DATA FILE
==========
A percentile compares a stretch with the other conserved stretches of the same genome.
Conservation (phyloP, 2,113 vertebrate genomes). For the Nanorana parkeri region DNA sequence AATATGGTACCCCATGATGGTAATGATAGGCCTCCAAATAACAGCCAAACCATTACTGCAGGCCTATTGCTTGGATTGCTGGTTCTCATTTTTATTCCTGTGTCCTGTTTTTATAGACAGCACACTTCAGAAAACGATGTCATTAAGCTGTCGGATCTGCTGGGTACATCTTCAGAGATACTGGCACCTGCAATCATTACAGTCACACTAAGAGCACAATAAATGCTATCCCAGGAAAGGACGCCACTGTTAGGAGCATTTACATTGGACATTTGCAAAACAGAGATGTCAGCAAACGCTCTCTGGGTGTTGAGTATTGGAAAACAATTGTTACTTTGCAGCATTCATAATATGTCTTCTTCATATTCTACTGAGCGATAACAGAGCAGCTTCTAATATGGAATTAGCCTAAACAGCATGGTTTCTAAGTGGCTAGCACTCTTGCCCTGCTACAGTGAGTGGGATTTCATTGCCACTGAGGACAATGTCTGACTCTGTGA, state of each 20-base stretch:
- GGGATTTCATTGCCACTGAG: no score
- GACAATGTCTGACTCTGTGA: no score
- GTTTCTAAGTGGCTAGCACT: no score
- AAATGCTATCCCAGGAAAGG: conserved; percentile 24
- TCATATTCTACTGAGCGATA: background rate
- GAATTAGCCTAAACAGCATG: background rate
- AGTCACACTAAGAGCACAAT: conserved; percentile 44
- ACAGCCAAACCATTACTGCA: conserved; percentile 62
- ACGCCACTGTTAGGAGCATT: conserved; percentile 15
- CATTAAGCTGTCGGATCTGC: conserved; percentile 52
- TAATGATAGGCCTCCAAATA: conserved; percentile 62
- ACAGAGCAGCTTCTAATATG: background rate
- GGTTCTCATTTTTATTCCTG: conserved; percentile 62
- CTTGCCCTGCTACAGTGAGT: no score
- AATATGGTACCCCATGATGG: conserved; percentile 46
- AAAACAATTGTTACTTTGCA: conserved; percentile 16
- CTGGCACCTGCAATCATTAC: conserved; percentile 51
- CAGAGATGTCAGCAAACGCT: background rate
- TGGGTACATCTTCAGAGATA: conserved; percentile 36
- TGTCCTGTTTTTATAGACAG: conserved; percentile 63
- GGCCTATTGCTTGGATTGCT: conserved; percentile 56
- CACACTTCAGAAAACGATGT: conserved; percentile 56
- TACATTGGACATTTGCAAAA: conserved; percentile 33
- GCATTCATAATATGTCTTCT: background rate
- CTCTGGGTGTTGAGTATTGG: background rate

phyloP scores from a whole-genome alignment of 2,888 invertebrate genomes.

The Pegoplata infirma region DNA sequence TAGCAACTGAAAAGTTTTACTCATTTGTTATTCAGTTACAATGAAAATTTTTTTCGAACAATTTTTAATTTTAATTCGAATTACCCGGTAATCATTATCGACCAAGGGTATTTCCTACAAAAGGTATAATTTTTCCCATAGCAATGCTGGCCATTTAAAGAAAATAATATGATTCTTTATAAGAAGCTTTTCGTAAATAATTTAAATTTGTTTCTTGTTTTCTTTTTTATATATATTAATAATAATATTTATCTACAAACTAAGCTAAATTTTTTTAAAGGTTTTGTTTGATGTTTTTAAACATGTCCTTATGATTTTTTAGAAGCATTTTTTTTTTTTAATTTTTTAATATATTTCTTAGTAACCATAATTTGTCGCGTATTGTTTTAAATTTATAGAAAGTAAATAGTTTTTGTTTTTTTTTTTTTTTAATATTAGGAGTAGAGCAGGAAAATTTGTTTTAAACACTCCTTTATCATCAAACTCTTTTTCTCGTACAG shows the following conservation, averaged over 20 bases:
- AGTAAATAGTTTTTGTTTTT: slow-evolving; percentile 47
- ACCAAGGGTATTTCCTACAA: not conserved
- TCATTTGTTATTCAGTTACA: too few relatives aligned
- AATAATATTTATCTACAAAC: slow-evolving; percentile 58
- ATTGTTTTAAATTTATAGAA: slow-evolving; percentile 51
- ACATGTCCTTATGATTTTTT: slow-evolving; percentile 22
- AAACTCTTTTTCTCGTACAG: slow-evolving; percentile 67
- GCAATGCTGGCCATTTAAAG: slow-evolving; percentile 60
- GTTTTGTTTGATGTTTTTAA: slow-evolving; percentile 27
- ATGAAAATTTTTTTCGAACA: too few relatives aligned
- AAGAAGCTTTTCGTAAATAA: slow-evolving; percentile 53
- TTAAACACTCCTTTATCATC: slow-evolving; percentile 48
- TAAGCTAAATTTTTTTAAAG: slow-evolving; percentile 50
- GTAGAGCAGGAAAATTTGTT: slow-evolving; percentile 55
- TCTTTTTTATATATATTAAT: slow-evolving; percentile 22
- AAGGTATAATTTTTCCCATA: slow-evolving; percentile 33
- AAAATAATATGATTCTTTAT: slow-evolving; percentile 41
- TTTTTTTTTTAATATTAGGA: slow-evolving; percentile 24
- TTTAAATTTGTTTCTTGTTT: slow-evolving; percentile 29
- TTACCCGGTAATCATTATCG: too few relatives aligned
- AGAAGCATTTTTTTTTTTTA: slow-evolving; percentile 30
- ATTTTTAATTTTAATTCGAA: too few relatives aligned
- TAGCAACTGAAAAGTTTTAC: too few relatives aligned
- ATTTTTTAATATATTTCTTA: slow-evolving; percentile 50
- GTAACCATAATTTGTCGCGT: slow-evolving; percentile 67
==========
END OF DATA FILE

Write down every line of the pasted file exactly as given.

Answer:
A percentile compares a stretch with the other conserved stretches of the same genome.
Conservation (phyloP, 2,113 vertebrate genomes). For the Nanorana parkeri region DNA sequence AATATGGTACCCCATGATGGTAATGATAGGCCTCCAAATAACAGCCAAACCATTACTGCAGGCCTATTGCTTGGATTGCTGGTTCTCATTTTTATTCCTGTGTCCTGTTTTTATAGACAGCACACTTCAGAAAACGATGTCATTAAGCTGTCGGATCTGCTGGGTACATCTTCAGAGATACTGGCACCTGCAATCATTACAGTCACACTAAGAGCACAATAAATGCTATCCCAGGAAAGGACGCCACTGTTAGGAGCATTTACATTGGACATTTGCAAAACAGAGATGTCAGCAAACGCTCTCTGGGTGTTGAGTATTGGAAAACAATTGTTACTTTGCAGCATTCATAATATGTCTTCTTCATATTCTACTGAGCGATAACAGAGCAGCTTCTAATATGGAATTAGCCTAAACAGCATGGTTTCTAAGTGGCTAGCACTCTTGCCCTGCTACAGTGAGTGGGATTTCATTGCCACTGAGGACAATGTCTGACTCTGTGA, state of each 20-base stretch:
- GGGATTTCATTGCCACTGAG: no score
- GACAATGTCTGACTCTGTGA: no score
- GTTTCTAAGTGGCTAGCACT: no score
- AAATGCTATCCCAGGAAAGG: conserved; percentile 24
- TCATATTCTACTGAGCGATA: background rate
- GAATTAGCCTAAACAGCATG: background rate
- AGTCACACTAAGAGCACAAT: conserved; percentile 44
- ACAGCCAAACCATTACTGCA: conserved; percentile 62
- ACGCCACTGTTAGGAGCATT: conserved; percentile 15
- CATTAAGCTGTCGGATCTGC: conserved; percentile 52
- TAATGATAGGCCTCCAAATA: conserved; percentile 62
- ACAGAGCAGCTTCTAATATG: background rate
- GGTTCTCATTTTTATTCCTG: conserved; percentile 62
- CTTGCCCTGCTACAGTGAGT: no score
- AATATGGTACCCCATGATGG: conserved; percentile 46
- AAAACAATTGTTACTTTGCA: conserved; percentile 16
- CTGGCACCTGCAATCATTAC: conserved; percentile 51
- CAGAGATGTCAGCAAACGCT: background rate
- TGGGTACATCTTCAGAGATA: conserved; percentile 36
- TGTCCTGTTTTTATAGACAG: conserved; percentile 63
- GGCCTATTGCTTGGATTGCT: conserved; percentile 56
- CACACTTCAGAAAACGATGT: conserved; percentile 56
- TACATTGGACATTTGCAAAA: conserved; percentile 33
- GCATTCATAATATGTCTTCT: background rate
- CTCTGGGTGTTGAGTATTGG: background rate

phyloP scores from a whole-genome alignment of 2,888 invertebrate genomes.

The Pegoplata infirma region DNA sequence TAGCAACTGAAAAGTTTTACTCATTTGTTATTCAGTTACAATGAAAATTTTTTTCGAACAATTTTTAATTTTAATTCGAATTACCCGGTAATCATTATCGACCAAGGGTATTTCCTACAAAAGGTATAATTTTTCCCATAGCAATGCTGGCCATTTAAAGAAAATAATATGATTCTTTATAAGAAGCTTTTCGTAAATAATTTAAATTTGTTTCTTGTTTTCTTTTTTATATATATTAATAATAATATTTATCTACAAACTAAGCTAAATTTTTTTAAAGGTTTTGTTTGATGTTTTTAAACATGTCCTTATGATTTTTTAGAAGCATTTTTTTTTTTTAATTTTTTAATATATTTCTTAGTAACCATAATTTGTCGCGTATTGTTTTAAATTTATAGAAAGTAAATAGTTTTTGTTTTTTTTTTTTTTTAATATTAGGAGTAGAGCAGGAAAATTTGTTTTAAACACTCCTTTATCATCAAACTCTTTTTCTCGTACAG shows the following conservation, averaged over 20 bases:
- AGTAAATAGTTTTTGTTTTT: slow-evolving; percentile 47
- ACCAAGGGTATTTCCTACAA: not conserved
- TCATTTGTTATTCAGTTACA: too few relatives aligned
- AATAATATTTATCTACAAAC: slow-evolving; percentile 58
- ATTGTTTTAAATTTATAGAA: slow-evolving; percentile 51
- ACATGTCCTTATGATTTTTT: slow-evolving; percentile 22
- AAACTCTTTTTCTCGTACAG: slow-evolving; percentile 67
- GCAATGCTGGCCATTTAAAG: slow-evolving; percentile 60
- GTTTTGTTTGATGTTTTTAA: slow-evolving; percentile 27
- ATGAAAATTTTTTTCGAACA: too few relatives aligned
- AAGAAGCTTTTCGTAAATAA: slow-evolving; percentile 53
- TTAAACACTCCTTTATCATC: slow-evolving; percentile 48
- TAAGCTAAATTTTTTTAAAG: slow-evolving; percentile 50
- GTAGAGCAGGAAAATTTGTT: slow-evolving; percentile 55
- TCTTTTTTATATATATTAAT: slow-evolving; percentile 22
- AAGGTATAATTTTTCCCATA: slow-evolving; percentile 33
- AAAATAATATGATTCTTTAT: slow-evolving; percentile 41
- TTTTTTTTTTAATATTAGGA: slow-evolving; percentile 24
- TTTAAATTTGTTTCTTGTTT: slow-evolving; percentile 29
- TTACCCGGTAATCATTATCG: too few relatives aligned
- AGAAGCATTTTTTTTTTTTA: slow-evolving; percentile 30
- ATTTTTAATTTTAATTCGAA: too few relatives aligned
- TAGCAACTGAAAAGTTTTAC: too few relatives aligned
- ATTTTTTAATATATTTCTTA: slow-evolving; percentile 50
- GTAACCATAATTTGTCGCGT: slow-evolving; percentile 67